Digital ad spending surpasses TV in US

Digital advertising saw $72.5 billion revenue in 2016, a 22% upswing from the previous year.

Step aside, TV and desktop: Digital advertising revenue surged nearly 22% to $72.5 billion for the 2016 calendar year, up from the $59.6 billion reported in 2015, the Interactive Advertising Bureau said Thursday in a report prepared by PricewaterhouseCoopers.

Although it marks eight consecutive record breaking years, the IAB’s report represents the first time mobile has overtaken desktop spending, and the first time digital as a whole has passed TV ad spend.
Here are five takeaways from this year’s report.
TV is no longer No. 1 in ad spend
The IAB began recording digital ad spend in 2004 and since that time, it has never surpassed TV in the United States — until now.
TV captured roughly $71.3 billion in domestic revenues in 2016, according to eMarketer, just under digital advertising’s $72.5 billion in the IAB’s digital ad revenue report.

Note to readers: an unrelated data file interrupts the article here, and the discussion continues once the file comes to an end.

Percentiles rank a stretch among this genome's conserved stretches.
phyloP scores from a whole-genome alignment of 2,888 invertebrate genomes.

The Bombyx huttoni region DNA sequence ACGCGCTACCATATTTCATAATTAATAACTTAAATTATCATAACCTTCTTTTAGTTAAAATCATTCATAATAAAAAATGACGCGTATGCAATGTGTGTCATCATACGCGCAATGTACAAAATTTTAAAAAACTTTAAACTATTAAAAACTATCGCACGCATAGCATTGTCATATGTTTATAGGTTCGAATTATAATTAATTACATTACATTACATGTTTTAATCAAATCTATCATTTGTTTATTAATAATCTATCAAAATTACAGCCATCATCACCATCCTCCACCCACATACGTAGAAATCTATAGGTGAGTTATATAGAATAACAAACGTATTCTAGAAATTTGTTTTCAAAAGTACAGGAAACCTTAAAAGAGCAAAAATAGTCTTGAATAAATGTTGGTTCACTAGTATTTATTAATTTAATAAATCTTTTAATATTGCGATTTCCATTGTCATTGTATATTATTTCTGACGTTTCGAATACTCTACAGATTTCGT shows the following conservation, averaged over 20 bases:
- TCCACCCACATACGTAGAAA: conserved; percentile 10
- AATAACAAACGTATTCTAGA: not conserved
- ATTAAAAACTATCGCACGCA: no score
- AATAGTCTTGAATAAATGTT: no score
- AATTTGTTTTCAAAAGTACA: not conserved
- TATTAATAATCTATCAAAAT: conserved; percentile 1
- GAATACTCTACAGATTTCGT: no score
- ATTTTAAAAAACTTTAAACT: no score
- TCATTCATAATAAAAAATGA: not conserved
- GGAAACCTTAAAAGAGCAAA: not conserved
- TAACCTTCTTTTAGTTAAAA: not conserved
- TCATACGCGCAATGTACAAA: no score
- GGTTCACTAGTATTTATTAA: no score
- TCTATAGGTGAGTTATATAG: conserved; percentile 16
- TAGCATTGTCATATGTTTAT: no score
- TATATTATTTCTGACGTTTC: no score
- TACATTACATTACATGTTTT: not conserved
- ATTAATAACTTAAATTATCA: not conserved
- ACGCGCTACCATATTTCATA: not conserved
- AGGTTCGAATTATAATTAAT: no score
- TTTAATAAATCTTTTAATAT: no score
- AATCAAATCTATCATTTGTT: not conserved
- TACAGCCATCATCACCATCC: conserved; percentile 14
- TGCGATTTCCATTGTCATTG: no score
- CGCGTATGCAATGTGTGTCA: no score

IPG Mediabrands’ Magna has also recently concluded that digital ad spending outstripped TV last year, when TV ad sales in the U.S. generated $67 billion, according to Magna. In its report, Magna said packaged goods companies were concentrating television spending on fewer brands and products, and even launching some new products without national TV campaigns.
Indeed, digital video hit a record $9.1 billion in 2016, a 53% upswing year-over-year, the IAB said. On mobile, video revenue skyrocketed 145% from the previous year to $4.2 billion.
IAB: The media has overstated the scale of the so-called duopoly
Last year, Facebook reported $27.6 billion in global revenue while Google reported $89.6 billion.